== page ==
Bob Costas hated the dragon thing as much as you do.
During a recent appearance on ESPN’s Cleveland radio affiliate, the broadcaster riffed about Warner Bros. Discovery’s misguided cross-promotional stunt, in which a shabbily-CGI’d dragon flapped around in the air above Yankee Stadium before Game 1 of the ALDS. Looking for all the world like something that went horribly wrong during a giant’s bris, the digitized beast served as the centerpiece of a promo read for HBO’s Game of Thrones prequel.
“From a production standpoint, there’s a lot more stuff,” Costas told WKNR listeners the day after gutting out the exercise in corporate synergy. “The commercial imperatives are such that there’s more drop-ins during the games.” Costas went on to say that he tried to muffle the sounds of his rolling eyeballs (“how do I distance myself from this without totally trashing it?”) before noting that promotional over-reach is one of many concessions a sportscaster must make in a platform-agnostic universe.
Cornball theatrics aside, in-house promotions are as familiar a part of the sports-TV experience as are halftime show banter and insurance commercials. Live broadcasts generate the largest audiences, and as such are the sturdiest platforms from which to hype a network’s primetime programming slate. According to Nielsen, approximately 25.4 million people saw the in-house promos for The Equalizer and So Help Me Todd that aired during CBS’s Oct. 16 coverage of the Bills-Chiefs game. Last month, another 26.4 million viewers were exposed to the teasers for Monarch that aired during Fox’s national NFL window (83% Packers-Bucs).
While it’s only natural that the networks use their biggest and loudest megaphones to make noise for all the other shows on their air, much of TV’s in-house promotional efforts are wildly ineffective. “A smart, funny promo can help convince a lot of people to sample a smart, funny show,” one TV marketing veteran said. “Where we run into difficulty now is, most of the shows just aren’t very good. The promos are crap, too, so everything balances out to zero.”
That was a joke, although not the kind that TV people find terribly funny. “We’ve been working by the same set of rules for the last 50 years,” the marketing exec said. “‘Use the big audience to build up the smaller audience on another night.’ ‘Have the actress from that thing do the anthem.’ ‘Throw out anybody who’s 55 or older.’ These are the best ideas we have. They don’t really work.”
There’s ample evidence to suggest that promos are not an effective way to get sports fans to explore other elements of a network’s schedule, regardless of how many happen to catch a given tune-in spot. According to iSpot.tv data, no preseason trailer received more attention than the one for the new Fox drama Monarch, which generated 807.1 million impressions during the first two weeks of September. The Monday night musical, which was promoted heavily in Fox’s early NFL coverage and launched in a special post-football window on Sept. 11, is the third lowest-rated show on network TV, averaging fewer than 270,000 adults 18-49 per episode.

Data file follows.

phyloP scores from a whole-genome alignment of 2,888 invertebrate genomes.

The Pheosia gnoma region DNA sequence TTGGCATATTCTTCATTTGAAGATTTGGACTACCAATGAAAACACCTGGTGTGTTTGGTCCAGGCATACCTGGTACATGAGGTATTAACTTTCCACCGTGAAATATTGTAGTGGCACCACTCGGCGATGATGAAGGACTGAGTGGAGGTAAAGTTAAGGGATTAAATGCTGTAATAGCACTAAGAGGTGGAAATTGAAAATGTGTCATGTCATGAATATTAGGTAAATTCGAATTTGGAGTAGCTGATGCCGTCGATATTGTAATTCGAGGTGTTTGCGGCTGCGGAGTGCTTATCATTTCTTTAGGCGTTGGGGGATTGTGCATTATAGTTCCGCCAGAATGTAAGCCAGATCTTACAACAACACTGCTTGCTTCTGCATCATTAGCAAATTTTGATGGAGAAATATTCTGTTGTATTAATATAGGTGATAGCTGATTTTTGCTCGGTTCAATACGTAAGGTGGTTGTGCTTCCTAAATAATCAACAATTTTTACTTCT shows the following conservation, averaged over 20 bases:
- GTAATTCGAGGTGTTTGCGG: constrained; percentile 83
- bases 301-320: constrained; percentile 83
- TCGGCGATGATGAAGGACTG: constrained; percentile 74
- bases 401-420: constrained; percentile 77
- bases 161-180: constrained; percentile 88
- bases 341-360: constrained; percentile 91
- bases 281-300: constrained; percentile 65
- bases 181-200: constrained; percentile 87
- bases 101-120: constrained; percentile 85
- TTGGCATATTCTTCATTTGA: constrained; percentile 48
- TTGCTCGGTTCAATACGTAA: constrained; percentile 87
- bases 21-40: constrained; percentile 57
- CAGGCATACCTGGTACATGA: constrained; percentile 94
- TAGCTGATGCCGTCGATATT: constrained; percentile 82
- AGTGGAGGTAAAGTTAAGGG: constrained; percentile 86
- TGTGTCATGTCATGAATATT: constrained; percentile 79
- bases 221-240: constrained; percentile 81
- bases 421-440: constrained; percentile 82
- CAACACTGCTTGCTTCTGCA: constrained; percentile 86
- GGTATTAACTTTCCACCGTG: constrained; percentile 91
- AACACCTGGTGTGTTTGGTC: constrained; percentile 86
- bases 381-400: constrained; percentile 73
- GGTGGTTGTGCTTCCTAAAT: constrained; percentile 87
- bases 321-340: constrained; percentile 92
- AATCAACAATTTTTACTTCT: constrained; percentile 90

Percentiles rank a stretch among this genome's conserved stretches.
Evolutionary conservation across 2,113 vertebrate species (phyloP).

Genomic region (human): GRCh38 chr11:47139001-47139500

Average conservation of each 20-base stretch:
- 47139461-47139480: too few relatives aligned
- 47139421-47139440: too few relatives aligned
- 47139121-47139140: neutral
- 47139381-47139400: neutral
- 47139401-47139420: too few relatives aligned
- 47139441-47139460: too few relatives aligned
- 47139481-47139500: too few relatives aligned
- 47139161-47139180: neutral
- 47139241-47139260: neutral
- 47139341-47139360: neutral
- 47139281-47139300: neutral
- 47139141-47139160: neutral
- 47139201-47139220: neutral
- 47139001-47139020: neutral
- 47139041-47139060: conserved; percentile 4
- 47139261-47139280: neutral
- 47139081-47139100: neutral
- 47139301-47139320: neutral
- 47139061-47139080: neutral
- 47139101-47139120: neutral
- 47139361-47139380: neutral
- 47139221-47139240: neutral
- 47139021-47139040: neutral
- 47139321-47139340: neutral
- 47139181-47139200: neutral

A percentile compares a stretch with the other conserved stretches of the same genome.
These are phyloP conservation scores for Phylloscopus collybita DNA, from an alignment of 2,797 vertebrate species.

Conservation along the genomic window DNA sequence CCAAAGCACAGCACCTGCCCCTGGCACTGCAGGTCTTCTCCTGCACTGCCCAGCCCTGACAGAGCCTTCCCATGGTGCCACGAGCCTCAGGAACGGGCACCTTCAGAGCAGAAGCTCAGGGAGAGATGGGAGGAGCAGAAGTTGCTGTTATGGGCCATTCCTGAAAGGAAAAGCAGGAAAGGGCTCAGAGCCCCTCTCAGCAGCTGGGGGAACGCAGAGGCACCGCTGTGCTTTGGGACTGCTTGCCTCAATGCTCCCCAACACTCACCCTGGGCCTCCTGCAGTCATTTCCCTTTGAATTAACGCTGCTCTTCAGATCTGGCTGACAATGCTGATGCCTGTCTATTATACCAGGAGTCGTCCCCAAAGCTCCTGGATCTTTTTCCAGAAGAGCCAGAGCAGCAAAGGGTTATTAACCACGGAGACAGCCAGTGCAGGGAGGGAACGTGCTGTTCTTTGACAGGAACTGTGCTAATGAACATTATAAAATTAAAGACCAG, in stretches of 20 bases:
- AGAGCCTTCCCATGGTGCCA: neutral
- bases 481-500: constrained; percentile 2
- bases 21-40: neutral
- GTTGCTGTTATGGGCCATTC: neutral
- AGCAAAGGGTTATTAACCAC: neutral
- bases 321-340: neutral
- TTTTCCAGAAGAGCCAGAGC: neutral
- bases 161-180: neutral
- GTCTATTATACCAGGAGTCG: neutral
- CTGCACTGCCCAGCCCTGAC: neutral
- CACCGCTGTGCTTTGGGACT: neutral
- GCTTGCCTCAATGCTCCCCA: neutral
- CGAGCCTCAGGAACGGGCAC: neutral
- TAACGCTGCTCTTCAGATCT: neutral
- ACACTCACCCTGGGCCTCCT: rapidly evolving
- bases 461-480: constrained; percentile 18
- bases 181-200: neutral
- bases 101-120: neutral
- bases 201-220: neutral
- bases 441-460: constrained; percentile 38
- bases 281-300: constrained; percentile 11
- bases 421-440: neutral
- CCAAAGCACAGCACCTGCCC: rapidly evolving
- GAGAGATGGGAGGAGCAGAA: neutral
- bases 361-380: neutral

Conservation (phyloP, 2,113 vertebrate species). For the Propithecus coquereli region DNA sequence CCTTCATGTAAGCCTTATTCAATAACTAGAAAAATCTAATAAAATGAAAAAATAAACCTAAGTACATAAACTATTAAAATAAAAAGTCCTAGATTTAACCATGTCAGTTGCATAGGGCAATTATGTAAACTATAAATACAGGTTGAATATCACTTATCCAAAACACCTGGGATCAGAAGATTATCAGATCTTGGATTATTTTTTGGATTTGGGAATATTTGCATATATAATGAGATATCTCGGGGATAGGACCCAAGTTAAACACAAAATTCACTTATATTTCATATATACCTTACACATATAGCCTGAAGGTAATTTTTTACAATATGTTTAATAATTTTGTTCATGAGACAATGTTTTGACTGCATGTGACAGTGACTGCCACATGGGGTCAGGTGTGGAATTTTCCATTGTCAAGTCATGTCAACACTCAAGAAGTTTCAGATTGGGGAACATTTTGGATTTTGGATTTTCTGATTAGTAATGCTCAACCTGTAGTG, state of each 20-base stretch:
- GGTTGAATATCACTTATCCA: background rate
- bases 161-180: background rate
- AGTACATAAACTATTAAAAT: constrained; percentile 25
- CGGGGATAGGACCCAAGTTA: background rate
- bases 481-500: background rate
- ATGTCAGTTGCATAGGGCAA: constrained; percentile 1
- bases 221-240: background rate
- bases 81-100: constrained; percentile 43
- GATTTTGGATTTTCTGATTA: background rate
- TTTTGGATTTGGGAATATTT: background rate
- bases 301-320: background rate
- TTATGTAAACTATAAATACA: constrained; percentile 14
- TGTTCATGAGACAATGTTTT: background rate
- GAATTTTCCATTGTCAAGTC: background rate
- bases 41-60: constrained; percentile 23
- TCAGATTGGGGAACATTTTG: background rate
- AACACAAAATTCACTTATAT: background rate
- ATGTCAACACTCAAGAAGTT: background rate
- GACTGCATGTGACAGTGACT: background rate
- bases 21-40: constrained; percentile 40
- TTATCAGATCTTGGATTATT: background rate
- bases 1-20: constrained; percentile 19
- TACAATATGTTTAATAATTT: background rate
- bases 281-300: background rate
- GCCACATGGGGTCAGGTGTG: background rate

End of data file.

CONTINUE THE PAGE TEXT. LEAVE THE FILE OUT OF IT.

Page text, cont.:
Among the other network shows that have failed to convert promo exposure into actual viewers are ABC’s Alaska Daily, which has averaged under 380,000 adults 18-49 after a two-week, football-heavy push that racked up 814.7 million impressions, and NBC’s returning series La Brea, which drew 535,000 members of the dollar demo in the wake of a half-month promo run that scared up 928.7 million views.
While marketers every year spend nearly $500 million on Super Bowl ads, the Big Game’s vaunted ability to sell Cheetos and lager doesn’t seem to translate to building a primetime audience later in the week. During the 2021 Super Bowl, CBS aired multiple spots for Clarice, a serialized adaptation of the Silence of the Lambs IP that bowed four nights after the Bucs humbled the Chiefs. Of the 99.7 million people who saw the Clarice teasers, only 4 million tuned in for the premiere. The show was quietly canceled after its 13-episode run.
Even the coveted Super Bowl lead-out spot rarely drives the ratings needle, as the broadcast archives are crammed with shows that turfed out after their moment in the February sun. For every one-hour Friends special that averages 52.9 million viewers and then continues to set the ratings charts ablaze, there have been multiple flops; among the lead-outs that hit the wall shortly after Super Sunday include the long-forgotten James Brolin vehicle Extreme, the Randy Quaid curiosity Davis Rules and MacGruder and Loud, which you’ll have to Google. That all three of these unsalvageable shows aired on ABC is a coincidence, although one that speaks to a new wrinkle which may help improve promotional efficiency.